Top 10 Picks from around AB: Dec 9th-13th


Theatres around the province are celebrating the spirit of the season. Here are my Top 10 Picks you can’t afford to miss this weekend!

*Click on a production for more details such as show times, dates, ticket prices. Reviews can be found in BOLDMore listings can be found on Theatre Alberta’s Playbill




the cast of The Citadel’s A Christmas Carol

So, right off the bat, I’m cheating a little bit. My number one show to see this weekend is A Christmas Carol, which is enjoying productions in both of AB’s big cities, so there’s no excuse not to see this quintessential Dickensian Christmas classic, folks!

Both The Citadel (Maclab, Edmonton) and Theatre Calgary (Max Bell Theatre, Calgary) productions run until Christmas Eve.

Read The Citadel’s review in the Edmonton Journal

Read Theatre Calgary’s review in the Calgary Herald

TONIGHT ONLY There is an extra special Solo performance at Calgary’s Lougheed House where you can enjoy the story as told by a single actor within the atmospheric setting of this historic house. This is a SHORT RUN with only one performance TONIGHT Dec 9th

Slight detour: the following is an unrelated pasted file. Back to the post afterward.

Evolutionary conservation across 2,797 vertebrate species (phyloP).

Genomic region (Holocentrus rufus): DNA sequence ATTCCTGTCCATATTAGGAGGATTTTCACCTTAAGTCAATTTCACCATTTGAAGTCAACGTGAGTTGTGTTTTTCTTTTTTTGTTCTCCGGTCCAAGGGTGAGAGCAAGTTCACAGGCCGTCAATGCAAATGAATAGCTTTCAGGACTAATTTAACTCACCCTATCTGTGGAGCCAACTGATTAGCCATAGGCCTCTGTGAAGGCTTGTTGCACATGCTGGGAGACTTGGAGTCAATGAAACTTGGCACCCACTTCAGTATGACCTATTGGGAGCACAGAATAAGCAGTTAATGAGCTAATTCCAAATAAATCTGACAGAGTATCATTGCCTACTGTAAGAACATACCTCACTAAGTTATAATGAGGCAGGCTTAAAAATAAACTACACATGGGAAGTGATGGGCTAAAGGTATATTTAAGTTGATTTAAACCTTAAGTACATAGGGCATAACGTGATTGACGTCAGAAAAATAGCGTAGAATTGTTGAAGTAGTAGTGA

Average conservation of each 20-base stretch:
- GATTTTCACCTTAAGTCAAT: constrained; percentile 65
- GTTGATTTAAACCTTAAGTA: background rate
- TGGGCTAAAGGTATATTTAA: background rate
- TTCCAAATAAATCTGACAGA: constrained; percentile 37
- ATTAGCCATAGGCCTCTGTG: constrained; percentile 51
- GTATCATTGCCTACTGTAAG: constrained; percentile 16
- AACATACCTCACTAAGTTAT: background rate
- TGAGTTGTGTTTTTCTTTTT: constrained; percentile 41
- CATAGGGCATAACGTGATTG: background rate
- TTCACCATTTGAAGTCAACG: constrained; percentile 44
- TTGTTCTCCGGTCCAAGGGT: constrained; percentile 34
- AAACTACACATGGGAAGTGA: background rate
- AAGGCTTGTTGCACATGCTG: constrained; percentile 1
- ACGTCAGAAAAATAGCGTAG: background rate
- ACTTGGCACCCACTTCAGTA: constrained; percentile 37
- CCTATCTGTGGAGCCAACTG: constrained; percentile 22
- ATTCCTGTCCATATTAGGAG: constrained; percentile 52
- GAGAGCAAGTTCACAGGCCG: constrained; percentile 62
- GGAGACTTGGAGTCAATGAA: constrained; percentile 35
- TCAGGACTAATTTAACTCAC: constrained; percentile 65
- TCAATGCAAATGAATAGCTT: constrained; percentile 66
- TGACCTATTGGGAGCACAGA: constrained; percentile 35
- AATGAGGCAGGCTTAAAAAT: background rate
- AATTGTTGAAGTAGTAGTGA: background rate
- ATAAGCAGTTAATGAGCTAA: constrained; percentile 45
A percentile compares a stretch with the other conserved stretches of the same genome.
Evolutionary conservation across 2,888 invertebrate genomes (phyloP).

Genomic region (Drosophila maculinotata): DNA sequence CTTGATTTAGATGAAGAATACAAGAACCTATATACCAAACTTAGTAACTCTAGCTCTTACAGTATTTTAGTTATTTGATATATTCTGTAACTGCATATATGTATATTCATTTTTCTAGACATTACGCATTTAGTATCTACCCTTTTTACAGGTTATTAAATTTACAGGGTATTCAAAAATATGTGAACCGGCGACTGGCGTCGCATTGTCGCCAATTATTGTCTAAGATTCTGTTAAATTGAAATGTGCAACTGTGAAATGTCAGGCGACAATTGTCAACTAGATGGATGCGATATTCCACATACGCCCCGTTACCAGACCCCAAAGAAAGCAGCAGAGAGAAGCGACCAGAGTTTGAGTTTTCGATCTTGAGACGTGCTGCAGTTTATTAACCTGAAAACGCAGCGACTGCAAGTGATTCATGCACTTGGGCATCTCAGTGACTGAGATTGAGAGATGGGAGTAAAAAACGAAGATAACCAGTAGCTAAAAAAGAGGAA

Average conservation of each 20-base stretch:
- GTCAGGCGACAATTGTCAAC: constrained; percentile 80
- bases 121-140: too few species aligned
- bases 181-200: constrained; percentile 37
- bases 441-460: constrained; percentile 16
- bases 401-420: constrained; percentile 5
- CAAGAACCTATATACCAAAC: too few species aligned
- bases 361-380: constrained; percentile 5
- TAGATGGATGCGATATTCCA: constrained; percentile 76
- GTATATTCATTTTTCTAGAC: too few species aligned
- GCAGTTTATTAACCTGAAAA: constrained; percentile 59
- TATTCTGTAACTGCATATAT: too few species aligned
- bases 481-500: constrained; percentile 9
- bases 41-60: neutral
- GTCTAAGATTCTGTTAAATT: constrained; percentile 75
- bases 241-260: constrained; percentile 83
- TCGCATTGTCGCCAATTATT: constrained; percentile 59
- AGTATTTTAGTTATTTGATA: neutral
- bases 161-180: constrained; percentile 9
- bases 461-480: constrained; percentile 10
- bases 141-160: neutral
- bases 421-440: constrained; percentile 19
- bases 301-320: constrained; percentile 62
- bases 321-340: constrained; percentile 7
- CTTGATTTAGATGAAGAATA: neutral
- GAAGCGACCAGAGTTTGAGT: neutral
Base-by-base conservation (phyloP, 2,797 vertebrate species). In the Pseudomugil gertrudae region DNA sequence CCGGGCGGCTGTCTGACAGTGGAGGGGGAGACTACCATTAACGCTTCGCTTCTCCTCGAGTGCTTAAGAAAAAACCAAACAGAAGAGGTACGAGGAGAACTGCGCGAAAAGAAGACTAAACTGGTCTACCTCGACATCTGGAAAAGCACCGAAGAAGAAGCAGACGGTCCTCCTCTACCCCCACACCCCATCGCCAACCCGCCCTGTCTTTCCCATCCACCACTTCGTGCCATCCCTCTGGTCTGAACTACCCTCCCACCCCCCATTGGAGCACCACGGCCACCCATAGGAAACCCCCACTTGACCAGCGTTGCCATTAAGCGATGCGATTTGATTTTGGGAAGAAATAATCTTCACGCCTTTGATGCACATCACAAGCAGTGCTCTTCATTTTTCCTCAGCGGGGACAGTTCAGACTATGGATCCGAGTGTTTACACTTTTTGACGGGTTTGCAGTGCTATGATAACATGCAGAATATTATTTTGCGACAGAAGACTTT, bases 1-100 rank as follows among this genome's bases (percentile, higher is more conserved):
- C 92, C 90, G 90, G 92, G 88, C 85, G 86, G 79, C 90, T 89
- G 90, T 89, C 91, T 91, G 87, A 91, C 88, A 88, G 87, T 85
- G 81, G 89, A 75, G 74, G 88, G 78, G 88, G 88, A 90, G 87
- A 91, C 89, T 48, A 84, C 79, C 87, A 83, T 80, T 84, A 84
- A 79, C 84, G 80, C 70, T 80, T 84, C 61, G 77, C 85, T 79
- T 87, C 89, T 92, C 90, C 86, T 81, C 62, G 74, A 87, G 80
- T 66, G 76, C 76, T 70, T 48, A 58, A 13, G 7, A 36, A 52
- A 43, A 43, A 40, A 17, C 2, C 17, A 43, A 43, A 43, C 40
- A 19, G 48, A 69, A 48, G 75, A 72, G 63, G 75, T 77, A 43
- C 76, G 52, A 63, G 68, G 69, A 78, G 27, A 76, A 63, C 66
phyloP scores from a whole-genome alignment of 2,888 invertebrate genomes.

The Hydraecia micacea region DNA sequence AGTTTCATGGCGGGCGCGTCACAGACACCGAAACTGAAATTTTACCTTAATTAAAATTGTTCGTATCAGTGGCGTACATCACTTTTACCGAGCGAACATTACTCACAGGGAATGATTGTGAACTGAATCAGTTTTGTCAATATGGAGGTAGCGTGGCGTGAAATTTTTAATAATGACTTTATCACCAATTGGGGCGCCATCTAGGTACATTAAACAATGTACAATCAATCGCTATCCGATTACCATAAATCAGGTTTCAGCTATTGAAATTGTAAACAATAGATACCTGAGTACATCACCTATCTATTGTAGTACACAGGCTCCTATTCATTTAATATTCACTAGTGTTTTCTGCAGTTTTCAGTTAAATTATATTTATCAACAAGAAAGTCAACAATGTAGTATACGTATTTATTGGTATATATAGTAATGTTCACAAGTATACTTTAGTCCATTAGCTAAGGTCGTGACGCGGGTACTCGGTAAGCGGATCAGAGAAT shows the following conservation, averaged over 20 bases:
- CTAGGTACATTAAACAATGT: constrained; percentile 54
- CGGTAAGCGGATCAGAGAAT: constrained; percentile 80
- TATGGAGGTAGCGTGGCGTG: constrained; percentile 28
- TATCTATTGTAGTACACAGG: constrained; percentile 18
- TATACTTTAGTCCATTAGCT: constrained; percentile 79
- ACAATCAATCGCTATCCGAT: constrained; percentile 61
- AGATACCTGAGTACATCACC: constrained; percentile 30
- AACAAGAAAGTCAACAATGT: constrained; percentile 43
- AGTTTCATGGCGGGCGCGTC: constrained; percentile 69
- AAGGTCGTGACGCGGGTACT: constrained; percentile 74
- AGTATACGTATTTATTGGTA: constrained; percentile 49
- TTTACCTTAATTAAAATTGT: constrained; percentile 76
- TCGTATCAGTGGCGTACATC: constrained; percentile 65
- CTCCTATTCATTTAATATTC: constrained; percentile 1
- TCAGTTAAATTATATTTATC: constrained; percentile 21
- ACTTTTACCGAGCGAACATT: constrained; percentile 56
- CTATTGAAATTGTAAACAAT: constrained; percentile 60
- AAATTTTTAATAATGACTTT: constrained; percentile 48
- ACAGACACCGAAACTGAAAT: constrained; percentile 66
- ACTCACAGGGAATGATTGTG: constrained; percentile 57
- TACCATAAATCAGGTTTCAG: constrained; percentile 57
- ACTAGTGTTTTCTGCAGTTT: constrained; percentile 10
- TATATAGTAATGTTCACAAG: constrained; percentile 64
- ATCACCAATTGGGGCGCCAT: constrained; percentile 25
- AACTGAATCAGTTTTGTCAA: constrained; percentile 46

Theatre Network’s Burning Bluebeard @ The Roxy on Gateway, Edmonton: CLOSES DECEMBER 13th

I thoroughly enjoyed this semi-festive production at Theatre Network’s new home The Roxy on Gateway. Inspired by a true story, six singed clowns emerge from the burnt remains of a theatre to perform their spectacular Christmas Pantomime.

Read the AB Theatre Guide Review here



Alberta Theatre Projects’ Legend Has it @ The Martha Cohen Theatre, Calgary:

Step into a Comedia dell’arte inspired world of fantasy and magic in this charmingly playful family friendly show. It’s a new story every time as one audience member is chosen each night to help our characters on their adventure.

 Read the Calgary Herald Interview



Walterdale Theatre’s W;t @ The Walterdale Theatre, Edmonton: CLOSES DECEMBER 12TH